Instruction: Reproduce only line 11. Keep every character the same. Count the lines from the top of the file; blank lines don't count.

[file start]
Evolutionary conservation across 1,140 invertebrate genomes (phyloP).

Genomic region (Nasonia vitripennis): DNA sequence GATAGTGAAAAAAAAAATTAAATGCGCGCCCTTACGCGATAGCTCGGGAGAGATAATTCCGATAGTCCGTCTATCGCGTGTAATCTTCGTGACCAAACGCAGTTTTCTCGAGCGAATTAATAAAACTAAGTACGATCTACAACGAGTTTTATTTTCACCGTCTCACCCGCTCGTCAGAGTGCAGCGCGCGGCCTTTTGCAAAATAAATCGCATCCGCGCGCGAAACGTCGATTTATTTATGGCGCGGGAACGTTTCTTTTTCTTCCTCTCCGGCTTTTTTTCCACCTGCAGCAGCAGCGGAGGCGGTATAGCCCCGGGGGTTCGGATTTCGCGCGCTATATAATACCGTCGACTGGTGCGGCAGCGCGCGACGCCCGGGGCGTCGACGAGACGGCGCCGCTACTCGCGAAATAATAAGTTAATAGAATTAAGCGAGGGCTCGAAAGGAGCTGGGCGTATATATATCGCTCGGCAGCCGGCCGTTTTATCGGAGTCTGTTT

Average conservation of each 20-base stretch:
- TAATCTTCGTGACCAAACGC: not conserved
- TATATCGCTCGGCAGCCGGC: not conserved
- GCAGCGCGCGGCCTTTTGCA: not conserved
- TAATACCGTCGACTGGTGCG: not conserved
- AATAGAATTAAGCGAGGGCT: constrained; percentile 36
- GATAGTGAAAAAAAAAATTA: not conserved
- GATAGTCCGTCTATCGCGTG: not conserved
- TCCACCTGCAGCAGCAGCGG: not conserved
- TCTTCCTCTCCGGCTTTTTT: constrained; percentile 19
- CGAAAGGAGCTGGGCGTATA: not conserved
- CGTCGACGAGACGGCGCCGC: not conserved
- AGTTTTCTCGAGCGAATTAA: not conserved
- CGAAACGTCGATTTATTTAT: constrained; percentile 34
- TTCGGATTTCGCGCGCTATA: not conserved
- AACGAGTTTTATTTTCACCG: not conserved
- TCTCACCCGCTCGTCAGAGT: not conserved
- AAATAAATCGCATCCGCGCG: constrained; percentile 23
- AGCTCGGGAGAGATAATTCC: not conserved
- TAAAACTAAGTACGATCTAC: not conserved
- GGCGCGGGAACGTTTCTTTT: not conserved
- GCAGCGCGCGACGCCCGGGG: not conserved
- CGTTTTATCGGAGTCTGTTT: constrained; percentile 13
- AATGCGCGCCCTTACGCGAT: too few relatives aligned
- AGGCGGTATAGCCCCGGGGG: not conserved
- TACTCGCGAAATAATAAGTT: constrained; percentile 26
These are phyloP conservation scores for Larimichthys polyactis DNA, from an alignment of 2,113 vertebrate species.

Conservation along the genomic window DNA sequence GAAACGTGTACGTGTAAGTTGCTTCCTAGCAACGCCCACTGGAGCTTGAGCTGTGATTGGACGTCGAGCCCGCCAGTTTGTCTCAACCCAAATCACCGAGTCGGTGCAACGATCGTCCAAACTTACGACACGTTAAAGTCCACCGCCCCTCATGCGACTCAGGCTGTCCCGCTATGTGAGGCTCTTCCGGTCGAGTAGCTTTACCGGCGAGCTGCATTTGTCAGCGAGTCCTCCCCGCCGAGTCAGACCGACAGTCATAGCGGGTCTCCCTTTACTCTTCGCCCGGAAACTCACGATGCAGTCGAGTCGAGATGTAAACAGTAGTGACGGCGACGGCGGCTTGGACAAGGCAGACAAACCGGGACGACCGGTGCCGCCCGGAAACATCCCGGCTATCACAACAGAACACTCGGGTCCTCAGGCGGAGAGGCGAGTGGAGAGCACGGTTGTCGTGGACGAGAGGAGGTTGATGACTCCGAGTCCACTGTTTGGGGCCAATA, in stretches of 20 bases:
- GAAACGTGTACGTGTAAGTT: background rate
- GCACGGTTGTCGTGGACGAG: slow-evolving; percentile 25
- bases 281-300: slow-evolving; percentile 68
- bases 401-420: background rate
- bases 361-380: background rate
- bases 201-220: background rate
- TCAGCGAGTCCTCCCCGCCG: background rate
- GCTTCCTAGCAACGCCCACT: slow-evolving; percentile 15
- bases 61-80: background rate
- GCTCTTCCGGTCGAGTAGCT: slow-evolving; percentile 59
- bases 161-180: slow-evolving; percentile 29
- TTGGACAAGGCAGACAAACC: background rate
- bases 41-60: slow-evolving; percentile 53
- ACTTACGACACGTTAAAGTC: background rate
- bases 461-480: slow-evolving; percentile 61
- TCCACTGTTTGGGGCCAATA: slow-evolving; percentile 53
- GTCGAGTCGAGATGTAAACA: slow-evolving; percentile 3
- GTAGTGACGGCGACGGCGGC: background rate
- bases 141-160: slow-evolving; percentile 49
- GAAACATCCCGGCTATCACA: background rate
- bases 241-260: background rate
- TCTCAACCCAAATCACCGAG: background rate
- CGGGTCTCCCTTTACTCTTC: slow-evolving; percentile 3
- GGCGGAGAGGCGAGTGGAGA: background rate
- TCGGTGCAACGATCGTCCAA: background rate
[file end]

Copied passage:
- TCCACCTGCAGCAGCAGCGG: not conserved